Observing other nurses helped improve my understanding of alcohol dependency
Caring for a patient with alcohol withdrawal syndrome prompted nursing student Ellise Jaques to learn more about alcohol dependency and improve her practice
Caring for a patient with alcohol withdrawal syndrome prompted nursing student Ellise Jaques to learn more about alcohol dependency and improve her practice.
My first placement in my first year of nursing training was on a gastrointestinal/hepatology ward.
Alongside my mentor, I was caring for a patient who had been withdrawing from alcohol since admission to hospital the previous evening.
The patient, who I will call Steve, was 30 years old and had been alcohol-dependent for about 8 years. He had post-traumatic stress disorder triggered by his time in Afghanistan working in the military, and had started drinking as a coping mechanism.
Steve, who also had suspected liver disease, was experiencing delirium tremens and refusing to take medication to control his symptoms.
He was hallucinating and being aggressive towards staff and other patients and sometimes grabbed the drugs trolley trying to find alcohol.
The other patients in the bay were frightened by his behaviour, and I was unsure what to do. My lack of understanding of what patients go through when experiencing alcohol withdrawal, coupled with little nursing experience, made me feel intimidated by Steve and I was unnerved by the situation.
Steve’s family were upset to see him in such a confused and uncontrollable state, and didn’t understand how it had happened.
His wife was completely unaware of his addiction, and we later discovered that he had been disguising alcohol in Lucozade bottles hidden around the house.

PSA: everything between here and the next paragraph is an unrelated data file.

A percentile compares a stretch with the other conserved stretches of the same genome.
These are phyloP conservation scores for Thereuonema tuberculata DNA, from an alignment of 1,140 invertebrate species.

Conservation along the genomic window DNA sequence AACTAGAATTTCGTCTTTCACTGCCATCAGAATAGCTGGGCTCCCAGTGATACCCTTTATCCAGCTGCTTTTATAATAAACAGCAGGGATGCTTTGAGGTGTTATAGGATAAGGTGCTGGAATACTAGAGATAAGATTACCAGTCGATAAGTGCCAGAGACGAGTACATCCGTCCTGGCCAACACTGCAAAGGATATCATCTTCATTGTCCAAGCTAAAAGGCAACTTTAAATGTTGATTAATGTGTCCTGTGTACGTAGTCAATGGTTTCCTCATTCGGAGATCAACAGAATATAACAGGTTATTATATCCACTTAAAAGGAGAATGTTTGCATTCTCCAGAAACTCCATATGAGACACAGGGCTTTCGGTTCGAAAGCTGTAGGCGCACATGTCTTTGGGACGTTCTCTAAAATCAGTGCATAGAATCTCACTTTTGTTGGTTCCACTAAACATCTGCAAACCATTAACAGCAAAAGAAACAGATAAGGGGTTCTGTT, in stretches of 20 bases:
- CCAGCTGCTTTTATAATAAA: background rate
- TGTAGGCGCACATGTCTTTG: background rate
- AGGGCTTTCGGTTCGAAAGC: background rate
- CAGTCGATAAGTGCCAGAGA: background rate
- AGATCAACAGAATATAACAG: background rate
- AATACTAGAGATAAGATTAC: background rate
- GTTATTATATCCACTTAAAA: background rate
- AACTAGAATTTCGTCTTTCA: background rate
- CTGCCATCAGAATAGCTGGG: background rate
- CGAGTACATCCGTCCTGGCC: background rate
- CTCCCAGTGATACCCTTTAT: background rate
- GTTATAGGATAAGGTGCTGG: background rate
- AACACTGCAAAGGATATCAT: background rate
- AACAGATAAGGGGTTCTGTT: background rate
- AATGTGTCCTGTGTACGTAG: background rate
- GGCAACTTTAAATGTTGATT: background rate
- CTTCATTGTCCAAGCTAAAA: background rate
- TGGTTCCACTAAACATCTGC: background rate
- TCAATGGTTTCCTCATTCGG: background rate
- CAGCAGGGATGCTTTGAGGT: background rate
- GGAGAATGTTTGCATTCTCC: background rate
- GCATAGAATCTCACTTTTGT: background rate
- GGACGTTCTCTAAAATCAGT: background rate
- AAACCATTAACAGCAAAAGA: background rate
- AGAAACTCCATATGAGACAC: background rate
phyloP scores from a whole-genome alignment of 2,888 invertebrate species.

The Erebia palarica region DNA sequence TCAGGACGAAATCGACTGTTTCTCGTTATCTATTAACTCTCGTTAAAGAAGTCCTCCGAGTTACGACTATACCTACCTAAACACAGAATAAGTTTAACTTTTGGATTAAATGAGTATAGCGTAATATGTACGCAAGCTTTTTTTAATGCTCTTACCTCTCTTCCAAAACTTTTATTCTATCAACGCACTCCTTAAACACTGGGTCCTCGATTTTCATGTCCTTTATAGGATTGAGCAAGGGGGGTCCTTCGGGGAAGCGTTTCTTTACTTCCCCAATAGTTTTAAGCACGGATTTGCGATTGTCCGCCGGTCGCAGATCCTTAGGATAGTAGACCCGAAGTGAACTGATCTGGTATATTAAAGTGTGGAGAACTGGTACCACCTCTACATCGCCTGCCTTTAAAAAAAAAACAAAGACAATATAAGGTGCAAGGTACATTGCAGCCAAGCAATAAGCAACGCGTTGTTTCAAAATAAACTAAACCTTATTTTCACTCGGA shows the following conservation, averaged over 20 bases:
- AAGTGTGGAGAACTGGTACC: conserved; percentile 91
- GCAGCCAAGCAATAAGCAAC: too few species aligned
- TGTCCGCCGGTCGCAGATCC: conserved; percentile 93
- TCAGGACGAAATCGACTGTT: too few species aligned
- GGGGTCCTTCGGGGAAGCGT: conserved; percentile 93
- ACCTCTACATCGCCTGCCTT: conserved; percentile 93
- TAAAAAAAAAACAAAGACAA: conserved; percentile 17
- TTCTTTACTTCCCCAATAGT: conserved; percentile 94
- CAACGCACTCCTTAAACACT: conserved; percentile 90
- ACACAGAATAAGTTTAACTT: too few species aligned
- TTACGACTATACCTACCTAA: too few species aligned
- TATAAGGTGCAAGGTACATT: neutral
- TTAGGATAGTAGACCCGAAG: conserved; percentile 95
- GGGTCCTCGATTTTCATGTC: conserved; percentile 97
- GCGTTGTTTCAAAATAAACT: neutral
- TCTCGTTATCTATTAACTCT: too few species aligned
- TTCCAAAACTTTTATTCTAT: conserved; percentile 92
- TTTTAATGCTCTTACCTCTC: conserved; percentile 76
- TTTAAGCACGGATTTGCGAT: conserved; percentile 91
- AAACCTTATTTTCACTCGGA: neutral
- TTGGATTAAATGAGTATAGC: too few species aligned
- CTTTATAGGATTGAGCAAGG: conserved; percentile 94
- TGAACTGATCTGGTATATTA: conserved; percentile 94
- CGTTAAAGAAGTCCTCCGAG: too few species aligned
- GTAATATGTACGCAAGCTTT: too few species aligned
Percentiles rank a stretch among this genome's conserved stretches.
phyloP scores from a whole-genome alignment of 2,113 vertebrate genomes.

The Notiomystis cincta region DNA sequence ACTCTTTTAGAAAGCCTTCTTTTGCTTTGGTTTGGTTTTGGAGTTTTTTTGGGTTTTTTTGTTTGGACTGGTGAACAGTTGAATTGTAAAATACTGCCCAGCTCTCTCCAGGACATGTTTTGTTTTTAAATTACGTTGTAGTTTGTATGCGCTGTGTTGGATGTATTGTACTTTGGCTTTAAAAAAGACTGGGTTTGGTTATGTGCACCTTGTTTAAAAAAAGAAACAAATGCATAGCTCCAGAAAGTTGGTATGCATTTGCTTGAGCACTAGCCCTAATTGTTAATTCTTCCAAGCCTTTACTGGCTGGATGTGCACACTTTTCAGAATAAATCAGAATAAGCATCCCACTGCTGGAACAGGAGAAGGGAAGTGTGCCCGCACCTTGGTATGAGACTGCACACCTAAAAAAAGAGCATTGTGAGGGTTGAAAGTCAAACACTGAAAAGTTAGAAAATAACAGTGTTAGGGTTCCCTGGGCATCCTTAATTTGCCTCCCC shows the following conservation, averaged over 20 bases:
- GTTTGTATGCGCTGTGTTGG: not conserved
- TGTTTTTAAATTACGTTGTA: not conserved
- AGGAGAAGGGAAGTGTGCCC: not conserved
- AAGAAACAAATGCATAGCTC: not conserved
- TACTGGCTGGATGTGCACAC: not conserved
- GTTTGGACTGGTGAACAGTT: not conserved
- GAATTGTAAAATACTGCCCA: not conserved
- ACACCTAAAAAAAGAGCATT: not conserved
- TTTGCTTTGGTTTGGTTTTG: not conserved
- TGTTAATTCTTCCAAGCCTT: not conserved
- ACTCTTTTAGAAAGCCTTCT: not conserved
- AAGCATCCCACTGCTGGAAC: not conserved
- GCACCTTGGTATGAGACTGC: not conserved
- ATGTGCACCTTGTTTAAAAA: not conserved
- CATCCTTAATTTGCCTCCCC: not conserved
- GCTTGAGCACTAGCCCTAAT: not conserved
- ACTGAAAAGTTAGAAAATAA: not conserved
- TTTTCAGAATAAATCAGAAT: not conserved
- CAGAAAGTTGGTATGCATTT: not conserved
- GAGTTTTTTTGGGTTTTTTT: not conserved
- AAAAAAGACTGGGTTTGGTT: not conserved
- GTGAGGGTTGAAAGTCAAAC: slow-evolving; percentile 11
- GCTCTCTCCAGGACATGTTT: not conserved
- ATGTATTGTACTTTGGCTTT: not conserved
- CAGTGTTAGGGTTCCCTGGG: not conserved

Steve was not allowed to leave the ward because he was considered a danger to himself and others, and was under deprivation of liberty safeguards.
Security staff trying to physically restrain him exacerbated his aggressive behaviour, and the use of touch by the nurses to calm Steve also worsened his aggression.
But when a mental health nurse came to see him, he started to calm down. The nurse used verbal de-escalation techniques and discussed the importance of taking his medication.
Steve was also moved to a side room to provide him with a calmer environment, and from this point he agreed to take his medication regularly to control the withdrawal symptoms.
On reflection, I felt I hadn’t delivered the best level of care to Steve. But after observing how the other nurses cared for him and his family, I learned some successful approaches.
Following this experience, I also attended an alcohol awareness study day where I talked to patients about what it is like to detox in hospital. Understanding the patient experience, both physically and psychologically, helped me strive to deliver optimal care for this patient group.
I was able to put my learning into practice when I experienced a similar situation in my third year of training.
As I could understand the condition better, I communicated effectively with the patient, referred him to the alcohol liaison team for the best advice, and ensured a prescription for a chlordiazepoxide regime was in place.
As a qualified nurse, I aim to screen my patients for alcohol intake where possible so that withdrawal symptoms can be controlled in a timely way and patients can be treated with dignity and respect.
About the author
Ellise Jaques qualified as an adult nurse from the University of Southampton in September 2016. She starts her first job in October on a head and neck/plastics ward in Kent